Creating a functional space begins by building from the heartspace. No one embodies this more than Danish Kurani, founder of the design firm Kurani. Straying from traditional architectural approaches, Danish invests deeply in understanding the culture and needs of the community that will inhabit the spaces he designs before ever going to the drawing board.


Danish Kurani at the Opening of Code Next Lab, a partnership with Google to empower Black and Hispanic youth through STEM education.
Danish Kurani at the Opening of Code Next Lab, a partnership with Google to empower Black and Hispanic youth through STEM education.

Danish specializes in creating dynamic spaces for learning, innovation and creativity, improving access to education globally. He also designs spaces for social justice, environmental preservation, equity and inclusion, women's rights and equal opportunity. Danish’s award-winning work has been recognized by numerous organizations including the OECD, World Cities Summit, and US State Department. His students at Harvard University and Stanford University are fortunate to learn from his multidisciplinary approach focused on "Design Anthropology,” combining spatial thinking and anthropological research innovatively to tailor designs on a community-by-community basis.

Architectural Influence on Society

“If you think about your daily experience in the world, it really has two parts: there’s the natural world and the man-made world. The man-made world is primarily products or architecture -- buildings, transportation systems, and cities. Not a single person in the world goes a day without encountering architecture,” says Danish. The importance of architectural design often goes understated and underappreciated, because we don’t think about things until they’re broken. “If a power line goes down, we’re up in arms about why we don’t have power, but if the power line is working just fine, we’re not even thinking about it,” notes Danish, “similarly, architecture has this tremendous impact on our daily life that we’re not privy to.”

Danish is partial to a broad definition of architecture, encompassing the macro-scale of urban design to the micro-scale of the chairs we sit in. Danish shared a humorous yet very telling example from childhood about how the architecture in his house was actually embedded in his daily rituals, affecting his habits. “Growing up, my bathroom was the furthest from the water heater on the other side of the house. When I turned on the hot water, it took several minutes to get hot, and so often I would say, ‘Forget it, I’m not going to wash my face tonight!’ because it felt wasteful to let so much cold water pour down the drain while I waited for hot water. The smallest, most mundane, banal things that we take for granted and don’t really think about, that’s still architecture,” emphasizes Danish.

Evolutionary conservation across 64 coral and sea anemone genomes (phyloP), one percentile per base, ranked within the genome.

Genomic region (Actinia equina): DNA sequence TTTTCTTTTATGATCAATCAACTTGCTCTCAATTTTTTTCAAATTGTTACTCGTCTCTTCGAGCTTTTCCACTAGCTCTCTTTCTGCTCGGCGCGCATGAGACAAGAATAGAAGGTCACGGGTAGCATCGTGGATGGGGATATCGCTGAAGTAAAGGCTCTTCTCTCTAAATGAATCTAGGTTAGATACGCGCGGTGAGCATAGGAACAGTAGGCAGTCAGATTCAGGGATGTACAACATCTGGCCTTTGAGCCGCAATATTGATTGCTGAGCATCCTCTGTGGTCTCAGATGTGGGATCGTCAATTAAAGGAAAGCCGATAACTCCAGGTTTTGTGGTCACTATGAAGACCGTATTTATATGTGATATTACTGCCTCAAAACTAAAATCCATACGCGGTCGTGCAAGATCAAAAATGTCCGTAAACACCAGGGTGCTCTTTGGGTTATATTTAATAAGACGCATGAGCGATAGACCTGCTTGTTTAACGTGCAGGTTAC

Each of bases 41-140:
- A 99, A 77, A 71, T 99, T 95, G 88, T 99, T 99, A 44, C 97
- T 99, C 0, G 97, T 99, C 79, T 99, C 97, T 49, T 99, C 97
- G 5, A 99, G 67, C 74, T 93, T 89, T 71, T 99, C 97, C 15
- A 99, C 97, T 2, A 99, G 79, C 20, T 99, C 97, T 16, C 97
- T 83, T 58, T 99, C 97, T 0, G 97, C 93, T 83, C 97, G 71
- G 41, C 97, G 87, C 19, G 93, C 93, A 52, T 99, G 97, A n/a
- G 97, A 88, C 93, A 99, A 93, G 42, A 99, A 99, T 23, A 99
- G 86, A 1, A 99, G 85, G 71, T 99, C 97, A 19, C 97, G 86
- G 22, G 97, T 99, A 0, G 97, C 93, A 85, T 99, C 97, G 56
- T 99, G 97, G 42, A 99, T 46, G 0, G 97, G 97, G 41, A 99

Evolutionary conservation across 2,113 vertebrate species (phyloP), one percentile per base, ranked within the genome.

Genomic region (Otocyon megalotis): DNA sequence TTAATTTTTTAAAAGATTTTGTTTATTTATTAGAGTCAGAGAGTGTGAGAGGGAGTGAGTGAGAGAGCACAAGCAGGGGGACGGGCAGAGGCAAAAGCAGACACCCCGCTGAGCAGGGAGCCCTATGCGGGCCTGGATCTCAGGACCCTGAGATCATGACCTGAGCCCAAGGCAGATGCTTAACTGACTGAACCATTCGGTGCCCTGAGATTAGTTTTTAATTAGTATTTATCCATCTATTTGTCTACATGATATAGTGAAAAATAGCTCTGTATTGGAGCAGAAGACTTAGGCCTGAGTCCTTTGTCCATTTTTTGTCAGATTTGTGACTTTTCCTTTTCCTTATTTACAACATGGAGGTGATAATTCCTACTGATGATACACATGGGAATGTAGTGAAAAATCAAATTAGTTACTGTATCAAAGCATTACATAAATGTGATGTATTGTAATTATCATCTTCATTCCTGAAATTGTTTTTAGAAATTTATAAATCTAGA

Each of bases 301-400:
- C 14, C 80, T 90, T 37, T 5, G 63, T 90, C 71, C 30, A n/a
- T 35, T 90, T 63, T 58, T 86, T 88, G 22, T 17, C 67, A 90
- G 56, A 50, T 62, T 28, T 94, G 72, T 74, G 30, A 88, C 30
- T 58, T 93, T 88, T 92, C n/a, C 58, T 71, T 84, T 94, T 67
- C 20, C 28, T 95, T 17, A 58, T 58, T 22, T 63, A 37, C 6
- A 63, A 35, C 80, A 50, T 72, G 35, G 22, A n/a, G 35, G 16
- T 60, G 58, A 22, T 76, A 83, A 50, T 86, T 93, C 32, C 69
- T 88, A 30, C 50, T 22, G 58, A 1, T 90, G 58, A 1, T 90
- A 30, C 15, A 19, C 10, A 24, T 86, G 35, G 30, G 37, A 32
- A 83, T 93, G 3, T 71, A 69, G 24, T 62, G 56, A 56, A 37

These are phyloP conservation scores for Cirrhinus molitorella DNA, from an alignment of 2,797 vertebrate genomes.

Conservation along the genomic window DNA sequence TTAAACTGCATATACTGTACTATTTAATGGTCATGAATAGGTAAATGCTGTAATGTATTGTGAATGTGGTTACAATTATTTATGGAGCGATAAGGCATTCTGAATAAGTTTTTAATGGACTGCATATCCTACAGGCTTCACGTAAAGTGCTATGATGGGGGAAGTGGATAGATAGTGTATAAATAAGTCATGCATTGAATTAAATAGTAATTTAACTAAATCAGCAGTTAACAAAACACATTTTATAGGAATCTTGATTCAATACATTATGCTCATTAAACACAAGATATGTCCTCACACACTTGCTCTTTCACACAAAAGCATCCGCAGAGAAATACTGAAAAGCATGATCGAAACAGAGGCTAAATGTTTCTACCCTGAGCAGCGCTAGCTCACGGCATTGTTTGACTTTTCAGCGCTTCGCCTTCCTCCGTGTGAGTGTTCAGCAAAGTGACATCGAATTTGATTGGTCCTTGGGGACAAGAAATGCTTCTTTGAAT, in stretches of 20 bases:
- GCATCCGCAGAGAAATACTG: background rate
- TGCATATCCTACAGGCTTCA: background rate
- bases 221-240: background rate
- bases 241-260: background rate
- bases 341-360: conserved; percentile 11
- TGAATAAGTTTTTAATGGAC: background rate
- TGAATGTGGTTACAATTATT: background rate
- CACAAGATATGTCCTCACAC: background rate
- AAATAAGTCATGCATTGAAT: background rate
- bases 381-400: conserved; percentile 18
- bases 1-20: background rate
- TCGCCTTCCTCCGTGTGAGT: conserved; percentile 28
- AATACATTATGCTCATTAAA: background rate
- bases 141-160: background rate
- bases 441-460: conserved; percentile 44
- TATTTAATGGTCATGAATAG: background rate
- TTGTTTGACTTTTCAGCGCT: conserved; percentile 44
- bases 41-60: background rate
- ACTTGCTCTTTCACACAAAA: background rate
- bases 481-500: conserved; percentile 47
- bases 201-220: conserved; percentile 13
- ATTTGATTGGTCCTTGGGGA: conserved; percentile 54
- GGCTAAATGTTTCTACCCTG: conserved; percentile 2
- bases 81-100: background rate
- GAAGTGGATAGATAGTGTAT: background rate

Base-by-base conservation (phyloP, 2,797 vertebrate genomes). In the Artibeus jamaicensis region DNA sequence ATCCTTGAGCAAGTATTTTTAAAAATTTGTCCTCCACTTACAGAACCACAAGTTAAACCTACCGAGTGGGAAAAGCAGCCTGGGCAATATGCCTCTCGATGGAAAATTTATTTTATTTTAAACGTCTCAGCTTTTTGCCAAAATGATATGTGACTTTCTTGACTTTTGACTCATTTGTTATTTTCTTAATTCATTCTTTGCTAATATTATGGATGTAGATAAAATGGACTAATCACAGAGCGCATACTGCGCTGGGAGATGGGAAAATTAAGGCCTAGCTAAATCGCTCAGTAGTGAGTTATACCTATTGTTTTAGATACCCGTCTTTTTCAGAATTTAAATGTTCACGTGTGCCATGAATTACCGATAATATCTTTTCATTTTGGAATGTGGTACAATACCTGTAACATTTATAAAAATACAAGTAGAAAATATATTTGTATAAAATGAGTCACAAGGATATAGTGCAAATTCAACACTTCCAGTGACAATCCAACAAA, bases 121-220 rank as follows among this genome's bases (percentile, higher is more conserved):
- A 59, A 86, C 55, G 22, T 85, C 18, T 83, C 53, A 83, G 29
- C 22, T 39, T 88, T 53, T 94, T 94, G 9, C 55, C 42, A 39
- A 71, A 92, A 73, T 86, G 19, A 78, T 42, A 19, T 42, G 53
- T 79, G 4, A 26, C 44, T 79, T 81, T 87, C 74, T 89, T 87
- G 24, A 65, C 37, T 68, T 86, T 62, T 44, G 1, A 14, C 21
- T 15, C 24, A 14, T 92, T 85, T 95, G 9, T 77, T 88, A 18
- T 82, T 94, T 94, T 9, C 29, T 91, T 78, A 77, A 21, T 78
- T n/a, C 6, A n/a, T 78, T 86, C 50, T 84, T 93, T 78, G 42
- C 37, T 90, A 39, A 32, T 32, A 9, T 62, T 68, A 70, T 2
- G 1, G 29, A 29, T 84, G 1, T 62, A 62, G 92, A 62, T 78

In addition to functional utility, architecture deeply impacts our psychology. Danish offers tangible examples of architectural influences on these instant feelings we get: “You walk into New York Public Library on 42nd Street with its soaring, tall, open, airy, well-lit reading rooms filled with stacks, and it gets you in a certain mindset.” On the other hand, at the Ismaili Center in Houston, Danish notes, “the prayer room is darker, a bit more somber with teardrop lights. I love being in that space because it feels like a place for prayer. It’s dim enough such that you’re not being distracted by what’s happening around you. The architecture reminds you of Prophet Muhammad going up to Mount Hira to meditate in a cave.”

Not only does architecture evoke instant emotions, but it also underlays a subtler, more persistent aspect of our psychology. Danish offers a compelling argument as to why the architecture of public transportation networks affects our levels of tolerance. Danish compares car-dominant cities such as Houston, Atlanta and Los Angeles, to cities with a greater availability of public transportation, such as New York or Boston. Contrasting these opposite ends of the spectrum, Danish asserts, “in the cities that are car-dominant, you’re in your house, you get into your car which is a private bubble, and then you get to your office surrounded by people who are presumably quite similar to yourself. Compare that to riding the subway in NYC, and it’s a whole cast of characters. On your commute, you’re encountering ten different languages, people of different ethnicities, ages, income levels and belief systems, all crammed into a single subway car. Just by sheer exposure to that, there’s immediately less fear of the unknown. Because you’re rubbing shoulders with them and forced to share space with people who are not like you, it affects levels of tolerance in an almost imperceptible way. That’s the power of architecture.”

Architectural Heterogeneity as a Necessity

Danish aptly argues that it’s a misnomer to characterize an architectural style as Islamic. “Islam is not homogenous, so then to think about a single style of architecture and call that Islamic is actually in opposition to what Islam looks like in practice,” says Danish. There’s architecture that makes sense for certain geographies, for example, Muslim countries in Far East Asia compared to those in the Middle East would have dramatically different architecture sensitive to their disparate climates and ecologies.

Danish continues, “if you tried to devise a set of principals of what Islamic architecture could look like, it would be architecure that takes into account the fundamental tenets of Islam, such as compassion.” Danish cites various examples such as choosing to build homeless shelters, orphanages and medical clinics which are inherently compassionate endeavors, or it could be responsible architectural stewards who take care of the natural world in sustainable ways. “Minarets and geometric patterns are just aesthetic, they don’t necessarily have to do with any of the values of Islam. Just like tariqas within the faith have varying interpretations, they all share fundamental values of generosity of spirit and remembrance of the Divine. The architecture itself will look different, but it’s architecture that embodies these principals that would be the closest thing to saying, ‘this is Islamic architecture.’”

Educational Advancement Through Architecture